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Group photo taken Oct. 14, 2011
Credit: Scott Large,  NOAA Fisheries Service

International Fisheries Modeling Group Meets in Woods Hole

Fisheries scientists and modelers from more than a dozen nations met at NOAA’s Northeast Fisheries Science Center’s Woods Hole Laboratory October 10-14. The international working group reviewed  data, methods and ecosystem models used throughout the North Atlantic and adjacent seas as part of international efforts to better manage the ocean using an ecosystem approach to fisheries management.

It was the first annual meeting of the International  Council for the Exploration of the Sea (ICES) Working Group on Multi-Species Assessment Methods to be held in Woods Hole. The International Council for the Exploration of the Sea coordinates and promotes marine research on oceanography, the marine environment, the marine ecosystem, and on living marine resources in the North Atlantic and adjacent seas.  The group spent the week reviewing data, testing and validating models, and trying to establish some best practices for model selection that can be used by fishery managers.

“We share ideas and test best practices from other nations and get to see things from a different perspective,” said Jason Link, working group co-chair. “No one region or country has all the answers. We learn from each other.  We’re developing a virtual matrix of models, improving how they function as well as developing a better sense of which models are most reliable in which scenarios. There definitely isn’t a one size fits all.”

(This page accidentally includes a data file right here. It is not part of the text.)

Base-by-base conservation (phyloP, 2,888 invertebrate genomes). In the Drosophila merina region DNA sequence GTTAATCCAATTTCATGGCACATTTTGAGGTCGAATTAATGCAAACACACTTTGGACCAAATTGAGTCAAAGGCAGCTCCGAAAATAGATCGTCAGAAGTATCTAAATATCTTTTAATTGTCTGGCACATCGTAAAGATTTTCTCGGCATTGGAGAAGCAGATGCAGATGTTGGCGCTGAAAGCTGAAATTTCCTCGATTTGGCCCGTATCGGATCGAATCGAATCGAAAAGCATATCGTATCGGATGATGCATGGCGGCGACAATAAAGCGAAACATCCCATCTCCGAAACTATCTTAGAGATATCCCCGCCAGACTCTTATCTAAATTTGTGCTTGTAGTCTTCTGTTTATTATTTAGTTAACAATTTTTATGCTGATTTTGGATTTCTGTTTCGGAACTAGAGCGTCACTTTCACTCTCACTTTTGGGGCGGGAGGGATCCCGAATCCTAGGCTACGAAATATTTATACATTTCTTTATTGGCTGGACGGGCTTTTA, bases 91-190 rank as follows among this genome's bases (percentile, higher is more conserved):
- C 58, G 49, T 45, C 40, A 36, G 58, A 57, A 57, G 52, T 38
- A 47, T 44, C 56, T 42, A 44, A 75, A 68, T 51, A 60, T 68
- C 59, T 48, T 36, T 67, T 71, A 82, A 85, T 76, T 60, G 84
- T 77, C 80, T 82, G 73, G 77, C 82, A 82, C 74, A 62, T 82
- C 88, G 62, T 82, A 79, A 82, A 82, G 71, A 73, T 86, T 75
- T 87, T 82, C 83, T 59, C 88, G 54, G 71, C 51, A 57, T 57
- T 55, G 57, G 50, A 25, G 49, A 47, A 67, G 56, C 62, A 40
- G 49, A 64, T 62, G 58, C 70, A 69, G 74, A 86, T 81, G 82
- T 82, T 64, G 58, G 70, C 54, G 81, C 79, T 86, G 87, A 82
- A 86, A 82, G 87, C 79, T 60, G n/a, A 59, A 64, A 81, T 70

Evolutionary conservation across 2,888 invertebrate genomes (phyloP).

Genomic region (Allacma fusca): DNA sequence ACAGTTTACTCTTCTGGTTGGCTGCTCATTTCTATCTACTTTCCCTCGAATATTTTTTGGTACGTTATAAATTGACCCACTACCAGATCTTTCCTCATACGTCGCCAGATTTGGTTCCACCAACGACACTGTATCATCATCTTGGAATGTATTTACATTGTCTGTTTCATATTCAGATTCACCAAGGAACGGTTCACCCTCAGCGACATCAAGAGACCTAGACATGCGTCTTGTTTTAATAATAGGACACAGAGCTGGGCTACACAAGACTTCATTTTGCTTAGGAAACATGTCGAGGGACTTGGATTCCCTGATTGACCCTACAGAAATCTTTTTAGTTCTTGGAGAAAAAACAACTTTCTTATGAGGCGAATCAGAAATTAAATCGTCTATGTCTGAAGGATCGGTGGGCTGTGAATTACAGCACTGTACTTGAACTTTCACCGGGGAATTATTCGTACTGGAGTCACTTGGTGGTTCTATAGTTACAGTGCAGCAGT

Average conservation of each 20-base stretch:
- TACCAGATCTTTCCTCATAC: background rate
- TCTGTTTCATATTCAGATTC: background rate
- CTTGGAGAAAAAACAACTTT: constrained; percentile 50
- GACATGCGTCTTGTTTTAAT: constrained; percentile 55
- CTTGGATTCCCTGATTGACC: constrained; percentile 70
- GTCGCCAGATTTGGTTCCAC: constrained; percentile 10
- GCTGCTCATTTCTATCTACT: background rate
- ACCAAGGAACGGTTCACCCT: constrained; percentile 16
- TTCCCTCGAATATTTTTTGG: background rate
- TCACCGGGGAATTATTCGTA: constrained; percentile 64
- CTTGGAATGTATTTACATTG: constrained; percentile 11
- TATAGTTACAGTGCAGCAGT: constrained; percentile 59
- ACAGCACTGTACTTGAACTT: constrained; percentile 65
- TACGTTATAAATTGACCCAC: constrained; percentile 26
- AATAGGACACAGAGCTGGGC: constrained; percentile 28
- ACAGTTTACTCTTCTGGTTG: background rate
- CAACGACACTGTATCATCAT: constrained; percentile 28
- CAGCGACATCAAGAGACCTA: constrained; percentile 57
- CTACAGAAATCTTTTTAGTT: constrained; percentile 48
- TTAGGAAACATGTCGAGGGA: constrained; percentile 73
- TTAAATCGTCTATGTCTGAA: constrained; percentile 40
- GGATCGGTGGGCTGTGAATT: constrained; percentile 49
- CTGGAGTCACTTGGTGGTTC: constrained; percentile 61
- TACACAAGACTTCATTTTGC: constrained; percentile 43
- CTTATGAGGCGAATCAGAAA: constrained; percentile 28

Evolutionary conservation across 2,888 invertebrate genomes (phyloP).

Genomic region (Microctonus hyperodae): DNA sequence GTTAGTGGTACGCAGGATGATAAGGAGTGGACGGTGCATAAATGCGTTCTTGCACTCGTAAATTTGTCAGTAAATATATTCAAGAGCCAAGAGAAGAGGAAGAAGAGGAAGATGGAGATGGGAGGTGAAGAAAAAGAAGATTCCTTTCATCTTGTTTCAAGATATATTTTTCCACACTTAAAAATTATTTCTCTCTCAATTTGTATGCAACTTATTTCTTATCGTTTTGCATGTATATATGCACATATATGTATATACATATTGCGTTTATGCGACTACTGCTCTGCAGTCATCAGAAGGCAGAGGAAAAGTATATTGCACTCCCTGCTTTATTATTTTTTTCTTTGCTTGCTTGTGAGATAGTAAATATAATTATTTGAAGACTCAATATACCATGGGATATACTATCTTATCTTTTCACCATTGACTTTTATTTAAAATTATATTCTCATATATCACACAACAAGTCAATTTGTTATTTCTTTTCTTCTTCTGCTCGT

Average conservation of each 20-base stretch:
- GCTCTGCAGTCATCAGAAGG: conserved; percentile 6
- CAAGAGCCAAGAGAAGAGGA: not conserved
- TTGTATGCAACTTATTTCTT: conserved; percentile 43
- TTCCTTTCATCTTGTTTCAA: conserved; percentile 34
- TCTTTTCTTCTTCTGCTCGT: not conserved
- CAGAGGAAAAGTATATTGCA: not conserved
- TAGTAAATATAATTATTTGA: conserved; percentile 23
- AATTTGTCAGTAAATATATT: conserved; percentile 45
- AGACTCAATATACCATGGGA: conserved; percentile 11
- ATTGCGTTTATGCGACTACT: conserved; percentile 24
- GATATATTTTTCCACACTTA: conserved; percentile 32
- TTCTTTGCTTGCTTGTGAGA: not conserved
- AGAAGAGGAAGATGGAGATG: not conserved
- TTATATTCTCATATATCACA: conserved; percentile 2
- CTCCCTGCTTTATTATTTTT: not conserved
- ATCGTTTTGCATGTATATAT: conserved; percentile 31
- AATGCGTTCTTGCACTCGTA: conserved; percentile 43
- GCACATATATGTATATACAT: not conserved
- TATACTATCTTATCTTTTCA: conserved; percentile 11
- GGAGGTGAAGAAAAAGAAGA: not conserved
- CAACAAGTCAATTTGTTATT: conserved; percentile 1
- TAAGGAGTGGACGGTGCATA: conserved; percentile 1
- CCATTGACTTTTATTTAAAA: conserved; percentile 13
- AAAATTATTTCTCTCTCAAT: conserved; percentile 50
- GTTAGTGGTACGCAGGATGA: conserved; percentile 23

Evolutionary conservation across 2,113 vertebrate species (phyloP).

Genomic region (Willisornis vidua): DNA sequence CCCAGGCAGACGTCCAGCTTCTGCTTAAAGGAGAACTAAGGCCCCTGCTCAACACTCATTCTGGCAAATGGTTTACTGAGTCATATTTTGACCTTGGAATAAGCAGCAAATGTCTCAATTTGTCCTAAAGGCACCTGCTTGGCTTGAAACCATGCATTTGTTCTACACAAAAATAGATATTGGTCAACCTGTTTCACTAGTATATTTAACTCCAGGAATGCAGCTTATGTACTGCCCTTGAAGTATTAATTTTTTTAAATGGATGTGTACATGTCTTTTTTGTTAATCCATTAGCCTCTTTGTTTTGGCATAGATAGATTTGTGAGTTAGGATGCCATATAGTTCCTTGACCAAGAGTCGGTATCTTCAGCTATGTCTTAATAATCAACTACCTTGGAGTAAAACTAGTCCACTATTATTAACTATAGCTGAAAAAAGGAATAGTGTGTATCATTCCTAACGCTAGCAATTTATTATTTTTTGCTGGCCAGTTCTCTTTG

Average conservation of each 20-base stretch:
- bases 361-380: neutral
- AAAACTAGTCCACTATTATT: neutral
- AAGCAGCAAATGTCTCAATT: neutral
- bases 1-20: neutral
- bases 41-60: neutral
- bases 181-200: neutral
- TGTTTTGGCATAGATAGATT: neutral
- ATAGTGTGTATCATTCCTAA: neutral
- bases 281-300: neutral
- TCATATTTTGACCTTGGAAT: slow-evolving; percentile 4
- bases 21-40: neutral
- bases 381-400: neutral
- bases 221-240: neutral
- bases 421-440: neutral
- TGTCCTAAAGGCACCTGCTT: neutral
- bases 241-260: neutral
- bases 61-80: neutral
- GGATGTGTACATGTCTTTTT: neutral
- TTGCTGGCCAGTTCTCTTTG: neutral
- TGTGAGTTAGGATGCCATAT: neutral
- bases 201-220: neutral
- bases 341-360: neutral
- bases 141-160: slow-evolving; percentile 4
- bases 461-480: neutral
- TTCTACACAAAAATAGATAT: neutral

The Woods Hole meeting built on past efforts of the working group to develop multispecies models and to fill in some gaps in data.  For example, recent meetings recommended gathering more information on food habits of fish through a stomach sampling program in the North Sea, the Baltic Sea and other areas without a regular program to do so.   In the United States, such sampling is routine.  “Knowing what fish eat, and how much food is available to them to eat, is critical to understanding how an ecosystem functions and helps improve the models,” said Link, a member of the Center’s Ecosystems Assessment Program.

“There are many kinds of models, each developed for a specific purpose,“  said meeting co-chair Anna Rindorf from the Danish Technical University in Copenhagen, Denmark.  “Each member works on ecosystem models from their own region, so working group meetings like this enable us to see beyond our own ecosystems.  We get a better sense of ecosystems over a larger geographic area and where the data, methods and models need to be improved, or where they seem to have consistent results and function best.”

Link said one goal of the meeting was to reach a consensus on which models are best for which situations, a best practices list of sorts since there is not one model for every situation.   As an example, the group explored how various ecological factors in an ecosystem should be modeled to accurately reflect changes to the ecosystem, including climate change.

“Fisheries are affected by many ecological factors, from temperature and salinity to invasive or introduced species, the availability of food, habitat and predator-prey relationships,” Rindorf said.   “As stocks rebuild from overfishing, for example, and predator-prey relations change, how do we model those changes?  We cannot see into the oceans, so models help us visualize what that ecosystem looks like under various scenarios.”   

Under the ICES intergovernmental agreement, more than 1600 scientists from 200 institutes are linked "to add value to national research efforts" through scientific research programs and expert groups like this working group as well as the annual science conference. The 2011 conference was held September 19-23 in Gdansk, Poland. 

Members of ICES include all coastal states bordering the North Atlantic and the Baltic Sea. Fisheries and the more holistic ecosystems approach to fisheries management is a major economic and ecological interest to these nations.

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